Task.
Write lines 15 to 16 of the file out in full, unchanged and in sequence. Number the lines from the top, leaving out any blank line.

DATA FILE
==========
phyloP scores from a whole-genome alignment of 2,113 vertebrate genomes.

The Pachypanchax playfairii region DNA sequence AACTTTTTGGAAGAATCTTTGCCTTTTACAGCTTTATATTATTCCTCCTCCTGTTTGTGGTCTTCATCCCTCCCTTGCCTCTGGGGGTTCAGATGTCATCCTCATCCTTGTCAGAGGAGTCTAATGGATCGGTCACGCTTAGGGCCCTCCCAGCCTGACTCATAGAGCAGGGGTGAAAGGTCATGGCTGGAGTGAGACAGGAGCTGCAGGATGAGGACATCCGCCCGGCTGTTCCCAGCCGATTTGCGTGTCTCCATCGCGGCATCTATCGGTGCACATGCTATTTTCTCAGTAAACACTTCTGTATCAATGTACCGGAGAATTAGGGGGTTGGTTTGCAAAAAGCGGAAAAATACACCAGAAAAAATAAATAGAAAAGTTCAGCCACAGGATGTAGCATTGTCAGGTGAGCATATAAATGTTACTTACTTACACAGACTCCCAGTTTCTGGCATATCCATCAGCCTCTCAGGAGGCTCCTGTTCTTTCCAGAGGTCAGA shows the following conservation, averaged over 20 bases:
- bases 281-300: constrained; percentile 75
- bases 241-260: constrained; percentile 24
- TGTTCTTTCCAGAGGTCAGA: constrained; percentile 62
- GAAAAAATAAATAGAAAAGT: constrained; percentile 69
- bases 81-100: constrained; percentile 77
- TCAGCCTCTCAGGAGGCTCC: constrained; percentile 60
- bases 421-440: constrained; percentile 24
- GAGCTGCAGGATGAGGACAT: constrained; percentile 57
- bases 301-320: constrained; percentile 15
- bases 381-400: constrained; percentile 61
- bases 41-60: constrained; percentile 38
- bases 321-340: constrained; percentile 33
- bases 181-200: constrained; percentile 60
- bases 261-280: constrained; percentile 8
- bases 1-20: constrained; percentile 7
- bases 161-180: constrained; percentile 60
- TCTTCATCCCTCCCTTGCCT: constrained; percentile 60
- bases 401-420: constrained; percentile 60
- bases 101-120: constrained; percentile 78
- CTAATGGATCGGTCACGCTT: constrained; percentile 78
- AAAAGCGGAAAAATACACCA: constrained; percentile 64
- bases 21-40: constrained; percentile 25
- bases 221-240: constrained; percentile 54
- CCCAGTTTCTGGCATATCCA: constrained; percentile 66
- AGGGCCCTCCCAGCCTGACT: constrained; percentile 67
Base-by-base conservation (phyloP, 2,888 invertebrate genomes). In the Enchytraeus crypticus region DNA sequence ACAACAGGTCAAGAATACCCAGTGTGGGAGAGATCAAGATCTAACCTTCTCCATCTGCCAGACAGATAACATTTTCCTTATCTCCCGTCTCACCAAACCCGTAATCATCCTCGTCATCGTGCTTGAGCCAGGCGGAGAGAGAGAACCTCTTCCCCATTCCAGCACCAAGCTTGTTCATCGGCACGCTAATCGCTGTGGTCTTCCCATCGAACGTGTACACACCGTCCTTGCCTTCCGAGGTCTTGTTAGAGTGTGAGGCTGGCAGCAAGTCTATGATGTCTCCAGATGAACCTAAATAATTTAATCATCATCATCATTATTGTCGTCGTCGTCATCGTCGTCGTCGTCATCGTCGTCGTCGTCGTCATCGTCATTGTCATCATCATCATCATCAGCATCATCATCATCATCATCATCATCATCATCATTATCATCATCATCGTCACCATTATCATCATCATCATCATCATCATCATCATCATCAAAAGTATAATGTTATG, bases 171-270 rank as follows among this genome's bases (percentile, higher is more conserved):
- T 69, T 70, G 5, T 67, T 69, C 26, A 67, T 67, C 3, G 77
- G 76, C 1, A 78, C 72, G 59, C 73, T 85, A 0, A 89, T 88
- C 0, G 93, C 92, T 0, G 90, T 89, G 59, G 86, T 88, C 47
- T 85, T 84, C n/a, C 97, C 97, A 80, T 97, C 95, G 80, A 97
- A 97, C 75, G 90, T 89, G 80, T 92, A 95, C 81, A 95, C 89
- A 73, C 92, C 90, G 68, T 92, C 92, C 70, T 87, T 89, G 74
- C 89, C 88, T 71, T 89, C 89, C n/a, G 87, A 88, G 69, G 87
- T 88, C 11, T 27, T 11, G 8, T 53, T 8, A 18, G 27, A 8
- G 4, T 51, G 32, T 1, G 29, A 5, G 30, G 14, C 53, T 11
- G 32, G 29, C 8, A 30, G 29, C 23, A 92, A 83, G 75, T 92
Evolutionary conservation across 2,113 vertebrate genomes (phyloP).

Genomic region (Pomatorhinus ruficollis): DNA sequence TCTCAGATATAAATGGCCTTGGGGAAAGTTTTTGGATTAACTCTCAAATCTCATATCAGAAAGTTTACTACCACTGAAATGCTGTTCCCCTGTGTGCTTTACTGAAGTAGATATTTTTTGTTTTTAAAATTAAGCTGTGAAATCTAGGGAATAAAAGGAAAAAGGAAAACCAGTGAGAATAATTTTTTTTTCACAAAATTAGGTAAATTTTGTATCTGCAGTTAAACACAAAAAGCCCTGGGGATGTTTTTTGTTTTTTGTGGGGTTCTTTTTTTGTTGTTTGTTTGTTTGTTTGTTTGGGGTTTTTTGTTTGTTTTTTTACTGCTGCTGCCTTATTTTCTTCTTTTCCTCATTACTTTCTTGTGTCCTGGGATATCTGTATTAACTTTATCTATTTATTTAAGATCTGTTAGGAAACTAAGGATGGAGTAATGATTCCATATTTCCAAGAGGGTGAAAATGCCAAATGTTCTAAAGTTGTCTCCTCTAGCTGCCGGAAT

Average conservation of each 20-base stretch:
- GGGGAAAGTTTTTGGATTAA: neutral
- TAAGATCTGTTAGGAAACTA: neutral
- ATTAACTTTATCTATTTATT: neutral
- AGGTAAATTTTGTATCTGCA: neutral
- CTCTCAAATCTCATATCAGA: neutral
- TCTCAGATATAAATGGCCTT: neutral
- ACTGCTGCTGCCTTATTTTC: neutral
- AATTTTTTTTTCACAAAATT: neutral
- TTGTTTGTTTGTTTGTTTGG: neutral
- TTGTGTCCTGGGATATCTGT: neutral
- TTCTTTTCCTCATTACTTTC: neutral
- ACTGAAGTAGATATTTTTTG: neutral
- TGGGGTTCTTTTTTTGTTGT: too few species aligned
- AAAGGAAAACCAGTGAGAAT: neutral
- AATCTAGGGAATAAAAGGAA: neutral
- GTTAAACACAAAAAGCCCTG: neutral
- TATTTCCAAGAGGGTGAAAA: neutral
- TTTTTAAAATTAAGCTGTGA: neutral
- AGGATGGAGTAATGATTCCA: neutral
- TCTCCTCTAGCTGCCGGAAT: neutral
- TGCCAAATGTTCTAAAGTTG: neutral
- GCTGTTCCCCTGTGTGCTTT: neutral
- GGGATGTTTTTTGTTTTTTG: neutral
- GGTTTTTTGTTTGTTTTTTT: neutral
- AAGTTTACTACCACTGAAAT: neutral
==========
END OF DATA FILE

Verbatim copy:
- bases 181-200: constrained; percentile 60
- bases 261-280: constrained; percentile 8